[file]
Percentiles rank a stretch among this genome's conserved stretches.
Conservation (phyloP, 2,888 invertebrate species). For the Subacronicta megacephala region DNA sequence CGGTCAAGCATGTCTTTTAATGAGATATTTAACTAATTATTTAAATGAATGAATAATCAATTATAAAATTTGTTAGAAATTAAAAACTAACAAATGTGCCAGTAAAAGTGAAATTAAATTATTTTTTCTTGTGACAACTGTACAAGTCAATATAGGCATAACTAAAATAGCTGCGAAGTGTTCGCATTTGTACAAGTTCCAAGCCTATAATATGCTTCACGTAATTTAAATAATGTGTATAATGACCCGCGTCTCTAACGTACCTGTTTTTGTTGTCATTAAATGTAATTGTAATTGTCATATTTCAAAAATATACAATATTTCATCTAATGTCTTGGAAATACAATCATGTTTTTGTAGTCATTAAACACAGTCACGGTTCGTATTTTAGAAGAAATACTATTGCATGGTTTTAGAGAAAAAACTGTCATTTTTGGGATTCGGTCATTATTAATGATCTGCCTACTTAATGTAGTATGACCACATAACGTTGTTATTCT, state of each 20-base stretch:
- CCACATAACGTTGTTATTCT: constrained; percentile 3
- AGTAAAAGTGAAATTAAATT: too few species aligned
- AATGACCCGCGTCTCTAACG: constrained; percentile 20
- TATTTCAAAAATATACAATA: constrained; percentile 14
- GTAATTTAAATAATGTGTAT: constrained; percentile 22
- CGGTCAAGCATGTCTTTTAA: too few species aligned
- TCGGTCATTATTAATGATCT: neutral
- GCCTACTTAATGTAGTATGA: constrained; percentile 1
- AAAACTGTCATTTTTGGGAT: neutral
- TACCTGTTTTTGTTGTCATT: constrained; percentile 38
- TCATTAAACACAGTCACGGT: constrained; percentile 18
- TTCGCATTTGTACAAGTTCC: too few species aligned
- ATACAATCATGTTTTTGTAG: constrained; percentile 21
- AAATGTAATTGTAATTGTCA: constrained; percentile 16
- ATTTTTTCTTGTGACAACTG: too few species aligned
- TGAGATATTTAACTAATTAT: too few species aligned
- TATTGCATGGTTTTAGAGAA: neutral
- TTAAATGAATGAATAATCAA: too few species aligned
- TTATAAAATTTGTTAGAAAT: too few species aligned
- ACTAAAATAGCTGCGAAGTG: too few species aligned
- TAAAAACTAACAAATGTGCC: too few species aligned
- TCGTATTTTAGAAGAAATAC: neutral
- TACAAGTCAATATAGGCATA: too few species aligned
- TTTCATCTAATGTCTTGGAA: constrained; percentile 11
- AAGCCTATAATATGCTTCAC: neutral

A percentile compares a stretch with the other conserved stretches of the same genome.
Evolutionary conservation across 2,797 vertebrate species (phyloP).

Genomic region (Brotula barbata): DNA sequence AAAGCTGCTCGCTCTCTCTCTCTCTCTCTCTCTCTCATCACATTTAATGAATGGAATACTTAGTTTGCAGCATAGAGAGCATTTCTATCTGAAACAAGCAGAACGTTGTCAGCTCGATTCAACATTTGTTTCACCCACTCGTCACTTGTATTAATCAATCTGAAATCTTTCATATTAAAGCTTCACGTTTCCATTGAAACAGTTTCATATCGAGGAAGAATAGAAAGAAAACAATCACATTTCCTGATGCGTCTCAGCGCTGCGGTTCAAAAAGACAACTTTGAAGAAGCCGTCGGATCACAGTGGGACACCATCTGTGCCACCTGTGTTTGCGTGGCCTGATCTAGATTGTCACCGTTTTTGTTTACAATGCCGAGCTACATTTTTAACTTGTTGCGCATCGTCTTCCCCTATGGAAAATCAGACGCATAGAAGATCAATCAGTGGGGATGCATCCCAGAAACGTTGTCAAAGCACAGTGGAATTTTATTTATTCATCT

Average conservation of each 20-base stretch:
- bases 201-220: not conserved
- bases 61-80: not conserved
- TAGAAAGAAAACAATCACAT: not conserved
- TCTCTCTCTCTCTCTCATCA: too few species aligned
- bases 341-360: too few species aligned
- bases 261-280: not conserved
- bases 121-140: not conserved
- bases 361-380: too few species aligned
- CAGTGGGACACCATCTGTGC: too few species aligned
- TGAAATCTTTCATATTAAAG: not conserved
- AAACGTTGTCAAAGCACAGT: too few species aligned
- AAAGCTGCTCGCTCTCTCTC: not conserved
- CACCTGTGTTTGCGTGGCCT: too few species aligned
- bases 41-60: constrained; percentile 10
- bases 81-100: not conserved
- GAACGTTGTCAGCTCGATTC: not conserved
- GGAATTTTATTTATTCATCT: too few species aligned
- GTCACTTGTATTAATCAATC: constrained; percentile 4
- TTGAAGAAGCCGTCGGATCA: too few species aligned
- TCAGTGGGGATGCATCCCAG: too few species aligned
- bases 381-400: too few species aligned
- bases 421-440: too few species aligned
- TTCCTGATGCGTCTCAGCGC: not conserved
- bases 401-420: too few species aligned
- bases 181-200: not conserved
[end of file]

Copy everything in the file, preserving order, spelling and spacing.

Percentiles rank a stretch among this genome's conserved stretches.
Conservation (phyloP, 2,888 invertebrate species). For the Subacronicta megacephala region DNA sequence CGGTCAAGCATGTCTTTTAATGAGATATTTAACTAATTATTTAAATGAATGAATAATCAATTATAAAATTTGTTAGAAATTAAAAACTAACAAATGTGCCAGTAAAAGTGAAATTAAATTATTTTTTCTTGTGACAACTGTACAAGTCAATATAGGCATAACTAAAATAGCTGCGAAGTGTTCGCATTTGTACAAGTTCCAAGCCTATAATATGCTTCACGTAATTTAAATAATGTGTATAATGACCCGCGTCTCTAACGTACCTGTTTTTGTTGTCATTAAATGTAATTGTAATTGTCATATTTCAAAAATATACAATATTTCATCTAATGTCTTGGAAATACAATCATGTTTTTGTAGTCATTAAACACAGTCACGGTTCGTATTTTAGAAGAAATACTATTGCATGGTTTTAGAGAAAAAACTGTCATTTTTGGGATTCGGTCATTATTAATGATCTGCCTACTTAATGTAGTATGACCACATAACGTTGTTATTCT, state of each 20-base stretch:
- CCACATAACGTTGTTATTCT: constrained; percentile 3
- AGTAAAAGTGAAATTAAATT: too few species aligned
- AATGACCCGCGTCTCTAACG: constrained; percentile 20
- TATTTCAAAAATATACAATA: constrained; percentile 14
- GTAATTTAAATAATGTGTAT: constrained; percentile 22
- CGGTCAAGCATGTCTTTTAA: too few species aligned
- TCGGTCATTATTAATGATCT: neutral
- GCCTACTTAATGTAGTATGA: constrained; percentile 1
- AAAACTGTCATTTTTGGGAT: neutral
- TACCTGTTTTTGTTGTCATT: constrained; percentile 38
- TCATTAAACACAGTCACGGT: constrained; percentile 18
- TTCGCATTTGTACAAGTTCC: too few species aligned
- ATACAATCATGTTTTTGTAG: constrained; percentile 21
- AAATGTAATTGTAATTGTCA: constrained; percentile 16
- ATTTTTTCTTGTGACAACTG: too few species aligned
- TGAGATATTTAACTAATTAT: too few species aligned
- TATTGCATGGTTTTAGAGAA: neutral
- TTAAATGAATGAATAATCAA: too few species aligned
- TTATAAAATTTGTTAGAAAT: too few species aligned
- ACTAAAATAGCTGCGAAGTG: too few species aligned
- TAAAAACTAACAAATGTGCC: too few species aligned
- TCGTATTTTAGAAGAAATAC: neutral
- TACAAGTCAATATAGGCATA: too few species aligned
- TTTCATCTAATGTCTTGGAA: constrained; percentile 11
- AAGCCTATAATATGCTTCAC: neutral

A percentile compares a stretch with the other conserved stretches of the same genome.
Evolutionary conservation across 2,797 vertebrate species (phyloP).

Genomic region (Brotula barbata): DNA sequence AAAGCTGCTCGCTCTCTCTCTCTCTCTCTCTCTCTCATCACATTTAATGAATGGAATACTTAGTTTGCAGCATAGAGAGCATTTCTATCTGAAACAAGCAGAACGTTGTCAGCTCGATTCAACATTTGTTTCACCCACTCGTCACTTGTATTAATCAATCTGAAATCTTTCATATTAAAGCTTCACGTTTCCATTGAAACAGTTTCATATCGAGGAAGAATAGAAAGAAAACAATCACATTTCCTGATGCGTCTCAGCGCTGCGGTTCAAAAAGACAACTTTGAAGAAGCCGTCGGATCACAGTGGGACACCATCTGTGCCACCTGTGTTTGCGTGGCCTGATCTAGATTGTCACCGTTTTTGTTTACAATGCCGAGCTACATTTTTAACTTGTTGCGCATCGTCTTCCCCTATGGAAAATCAGACGCATAGAAGATCAATCAGTGGGGATGCATCCCAGAAACGTTGTCAAAGCACAGTGGAATTTTATTTATTCATCT

Average conservation of each 20-base stretch:
- bases 201-220: not conserved
- bases 61-80: not conserved
- TAGAAAGAAAACAATCACAT: not conserved
- TCTCTCTCTCTCTCTCATCA: too few species aligned
- bases 341-360: too few species aligned
- bases 261-280: not conserved
- bases 121-140: not conserved
- bases 361-380: too few species aligned
- CAGTGGGACACCATCTGTGC: too few species aligned
- TGAAATCTTTCATATTAAAG: not conserved
- AAACGTTGTCAAAGCACAGT: too few species aligned
- AAAGCTGCTCGCTCTCTCTC: not conserved
- CACCTGTGTTTGCGTGGCCT: too few species aligned
- bases 41-60: constrained; percentile 10
- bases 81-100: not conserved
- GAACGTTGTCAGCTCGATTC: not conserved
- GGAATTTTATTTATTCATCT: too few species aligned
- GTCACTTGTATTAATCAATC: constrained; percentile 4
- TTGAAGAAGCCGTCGGATCA: too few species aligned
- TCAGTGGGGATGCATCCCAG: too few species aligned
- bases 381-400: too few species aligned
- bases 421-440: too few species aligned
- TTCCTGATGCGTCTCAGCGC: not conserved
- bases 401-420: too few species aligned
- bases 181-200: not conserved